Defensive Giant of the 50s
Big Daddy – the Nickname given to one of the NFL’s original giants. At 6′ 6″, 290 pounds Gene Lipscomb towered over opponents at a time when the average player was but 6-foot-2 and 235 pounds. Born in 1931 to a Carrie Lipscomb, a single mother in Uniontown Alabama he moved to Detroit when he was 3. Tragedy struck early as Carrie was murdered on her way to work when he was only 11. Living with his grandparents he played football in high school but instead of going to college he joined the Marines. He did play football for the Camp Pendleton team and in 1953 tried out for the Los Angeles Rams and remained with them until he was released in 1956. Picked up by the Colts he ended up starting 6 games filling in for the injured starter at the time. He continued as the Colts starter for the next 4 seasons. In 1957 he was the Colt’s leading tackler being credited with 135 tackles. He quickly established himself as one of the league’s dominant defensive players of the era earning 2 All Pro selections in 1958 and 1959. He was even named the MVP Lineman for the 1959 Pro Bowl.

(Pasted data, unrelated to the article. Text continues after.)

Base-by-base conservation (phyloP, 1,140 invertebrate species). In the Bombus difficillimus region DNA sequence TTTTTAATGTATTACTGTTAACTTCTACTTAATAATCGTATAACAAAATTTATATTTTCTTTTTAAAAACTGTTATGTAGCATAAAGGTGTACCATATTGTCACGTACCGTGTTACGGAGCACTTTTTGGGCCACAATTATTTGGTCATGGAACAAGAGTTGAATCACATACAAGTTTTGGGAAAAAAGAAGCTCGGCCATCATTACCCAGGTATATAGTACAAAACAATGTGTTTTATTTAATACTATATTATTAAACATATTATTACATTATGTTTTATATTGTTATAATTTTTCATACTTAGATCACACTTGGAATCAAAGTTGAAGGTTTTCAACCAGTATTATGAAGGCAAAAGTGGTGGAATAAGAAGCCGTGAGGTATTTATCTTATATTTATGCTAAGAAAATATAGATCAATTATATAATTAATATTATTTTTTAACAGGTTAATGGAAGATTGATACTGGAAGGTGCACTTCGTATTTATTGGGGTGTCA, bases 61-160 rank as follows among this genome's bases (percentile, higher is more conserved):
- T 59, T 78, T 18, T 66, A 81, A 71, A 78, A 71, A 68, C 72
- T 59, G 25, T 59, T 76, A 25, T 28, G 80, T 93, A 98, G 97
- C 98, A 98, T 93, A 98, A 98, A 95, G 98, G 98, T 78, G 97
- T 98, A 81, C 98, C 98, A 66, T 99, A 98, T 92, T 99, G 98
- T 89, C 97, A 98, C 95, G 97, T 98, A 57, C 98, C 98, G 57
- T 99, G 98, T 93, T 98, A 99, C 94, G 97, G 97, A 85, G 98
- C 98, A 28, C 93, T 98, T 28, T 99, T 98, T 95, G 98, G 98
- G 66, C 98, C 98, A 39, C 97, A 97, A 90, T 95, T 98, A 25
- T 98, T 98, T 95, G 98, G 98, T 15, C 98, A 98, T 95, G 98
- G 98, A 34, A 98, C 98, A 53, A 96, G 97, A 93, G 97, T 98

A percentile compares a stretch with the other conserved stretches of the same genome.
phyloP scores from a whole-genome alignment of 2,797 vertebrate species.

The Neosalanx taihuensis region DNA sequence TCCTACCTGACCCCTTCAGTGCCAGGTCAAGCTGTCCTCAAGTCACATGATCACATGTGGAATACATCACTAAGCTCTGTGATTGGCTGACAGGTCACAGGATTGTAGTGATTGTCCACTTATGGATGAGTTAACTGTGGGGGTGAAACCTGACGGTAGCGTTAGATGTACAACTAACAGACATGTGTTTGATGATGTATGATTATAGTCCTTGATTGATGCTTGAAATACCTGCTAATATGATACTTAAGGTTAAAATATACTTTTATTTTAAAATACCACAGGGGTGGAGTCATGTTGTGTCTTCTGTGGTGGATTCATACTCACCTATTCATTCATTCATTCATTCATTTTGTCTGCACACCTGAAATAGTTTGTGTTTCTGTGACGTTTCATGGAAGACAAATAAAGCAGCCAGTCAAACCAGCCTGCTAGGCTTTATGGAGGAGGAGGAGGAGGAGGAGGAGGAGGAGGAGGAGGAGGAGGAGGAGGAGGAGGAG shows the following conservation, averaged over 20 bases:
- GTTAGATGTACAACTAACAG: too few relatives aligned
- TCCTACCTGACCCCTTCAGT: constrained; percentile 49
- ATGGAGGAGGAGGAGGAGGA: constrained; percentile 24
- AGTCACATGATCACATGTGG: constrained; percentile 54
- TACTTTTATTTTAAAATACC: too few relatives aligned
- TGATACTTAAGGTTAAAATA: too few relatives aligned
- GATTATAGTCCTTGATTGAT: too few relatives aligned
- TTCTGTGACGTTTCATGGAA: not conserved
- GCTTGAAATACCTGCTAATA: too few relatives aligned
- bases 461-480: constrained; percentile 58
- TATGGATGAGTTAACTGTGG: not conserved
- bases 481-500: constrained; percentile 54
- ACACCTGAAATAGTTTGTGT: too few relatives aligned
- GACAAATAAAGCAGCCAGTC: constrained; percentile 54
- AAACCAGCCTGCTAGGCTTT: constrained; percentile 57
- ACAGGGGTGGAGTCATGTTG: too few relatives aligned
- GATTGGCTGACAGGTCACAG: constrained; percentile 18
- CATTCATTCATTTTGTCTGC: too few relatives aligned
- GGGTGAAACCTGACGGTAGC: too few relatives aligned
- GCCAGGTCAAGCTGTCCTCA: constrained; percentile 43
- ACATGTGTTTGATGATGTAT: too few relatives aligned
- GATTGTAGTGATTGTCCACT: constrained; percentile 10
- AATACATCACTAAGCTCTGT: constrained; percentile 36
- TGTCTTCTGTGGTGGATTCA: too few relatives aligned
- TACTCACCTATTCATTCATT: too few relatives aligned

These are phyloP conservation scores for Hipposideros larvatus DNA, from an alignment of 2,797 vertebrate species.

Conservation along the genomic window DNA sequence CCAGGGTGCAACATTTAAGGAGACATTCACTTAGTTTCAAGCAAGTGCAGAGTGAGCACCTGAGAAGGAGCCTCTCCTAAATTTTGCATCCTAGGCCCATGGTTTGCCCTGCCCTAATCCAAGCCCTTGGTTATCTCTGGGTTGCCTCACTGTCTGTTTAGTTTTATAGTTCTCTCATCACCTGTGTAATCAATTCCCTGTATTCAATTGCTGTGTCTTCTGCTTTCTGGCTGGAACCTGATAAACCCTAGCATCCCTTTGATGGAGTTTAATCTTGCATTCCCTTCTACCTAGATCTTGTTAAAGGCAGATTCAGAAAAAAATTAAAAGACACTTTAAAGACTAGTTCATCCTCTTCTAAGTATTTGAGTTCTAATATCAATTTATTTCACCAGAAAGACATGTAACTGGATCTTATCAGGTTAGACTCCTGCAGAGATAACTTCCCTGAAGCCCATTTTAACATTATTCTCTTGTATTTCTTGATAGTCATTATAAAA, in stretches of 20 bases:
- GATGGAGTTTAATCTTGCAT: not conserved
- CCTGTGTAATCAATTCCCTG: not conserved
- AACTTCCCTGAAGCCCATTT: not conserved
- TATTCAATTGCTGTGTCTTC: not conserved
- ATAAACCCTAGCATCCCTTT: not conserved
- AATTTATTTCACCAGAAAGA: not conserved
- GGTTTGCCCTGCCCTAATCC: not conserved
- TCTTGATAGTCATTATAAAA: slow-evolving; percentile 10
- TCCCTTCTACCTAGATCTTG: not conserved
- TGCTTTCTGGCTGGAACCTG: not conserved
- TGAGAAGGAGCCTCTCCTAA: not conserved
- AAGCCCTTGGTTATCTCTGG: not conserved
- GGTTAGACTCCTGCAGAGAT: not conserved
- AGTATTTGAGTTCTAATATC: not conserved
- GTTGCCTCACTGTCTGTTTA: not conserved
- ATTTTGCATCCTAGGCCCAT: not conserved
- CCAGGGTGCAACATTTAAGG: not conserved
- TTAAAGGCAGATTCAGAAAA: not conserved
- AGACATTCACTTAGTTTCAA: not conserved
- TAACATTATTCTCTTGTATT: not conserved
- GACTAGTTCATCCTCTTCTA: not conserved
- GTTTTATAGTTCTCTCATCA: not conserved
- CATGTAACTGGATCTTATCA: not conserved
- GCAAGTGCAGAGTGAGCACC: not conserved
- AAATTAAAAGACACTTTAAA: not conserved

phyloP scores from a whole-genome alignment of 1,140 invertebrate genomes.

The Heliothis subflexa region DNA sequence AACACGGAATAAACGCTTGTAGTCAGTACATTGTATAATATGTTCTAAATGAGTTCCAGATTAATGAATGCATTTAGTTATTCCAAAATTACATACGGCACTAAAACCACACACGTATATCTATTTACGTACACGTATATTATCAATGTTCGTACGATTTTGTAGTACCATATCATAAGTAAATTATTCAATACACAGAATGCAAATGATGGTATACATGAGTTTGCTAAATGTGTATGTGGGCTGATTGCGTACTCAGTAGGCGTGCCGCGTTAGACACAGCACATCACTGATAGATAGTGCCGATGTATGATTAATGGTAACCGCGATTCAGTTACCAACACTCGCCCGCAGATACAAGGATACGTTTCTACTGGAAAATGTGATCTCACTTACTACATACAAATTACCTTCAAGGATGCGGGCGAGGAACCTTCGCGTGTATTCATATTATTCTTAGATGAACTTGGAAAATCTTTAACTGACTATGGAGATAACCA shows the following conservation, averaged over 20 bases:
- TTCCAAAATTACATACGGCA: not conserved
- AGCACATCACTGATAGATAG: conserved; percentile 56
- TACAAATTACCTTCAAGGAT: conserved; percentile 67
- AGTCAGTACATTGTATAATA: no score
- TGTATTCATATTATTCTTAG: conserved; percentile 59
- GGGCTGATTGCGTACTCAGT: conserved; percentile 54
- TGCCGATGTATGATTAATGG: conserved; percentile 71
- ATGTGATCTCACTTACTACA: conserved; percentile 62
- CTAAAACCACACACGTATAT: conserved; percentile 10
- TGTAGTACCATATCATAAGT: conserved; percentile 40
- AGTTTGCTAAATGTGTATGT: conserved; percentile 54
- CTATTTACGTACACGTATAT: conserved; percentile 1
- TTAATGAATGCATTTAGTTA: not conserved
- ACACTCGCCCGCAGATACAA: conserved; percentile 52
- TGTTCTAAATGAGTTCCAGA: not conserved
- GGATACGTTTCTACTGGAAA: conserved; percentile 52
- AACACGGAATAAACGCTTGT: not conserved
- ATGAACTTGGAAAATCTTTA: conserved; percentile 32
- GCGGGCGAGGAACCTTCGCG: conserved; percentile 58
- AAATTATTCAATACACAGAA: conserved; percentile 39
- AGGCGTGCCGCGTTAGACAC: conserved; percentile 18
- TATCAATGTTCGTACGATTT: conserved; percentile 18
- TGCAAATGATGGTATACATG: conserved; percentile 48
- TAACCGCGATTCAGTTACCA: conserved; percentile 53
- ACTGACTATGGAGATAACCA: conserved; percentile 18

The 1961 season started a new chapter in his career as he was traded to Pittsburg for receiver Jimmy Orr. With the Steelers he continued his high level of play making his 3rd Pro Bowl in 1962. It would be his last.
In May of 1963, after a night of partying Gene Lipscomb was found unconscious in a Baltimore apartment. He was later pronounced dead from a reported heroin overdose.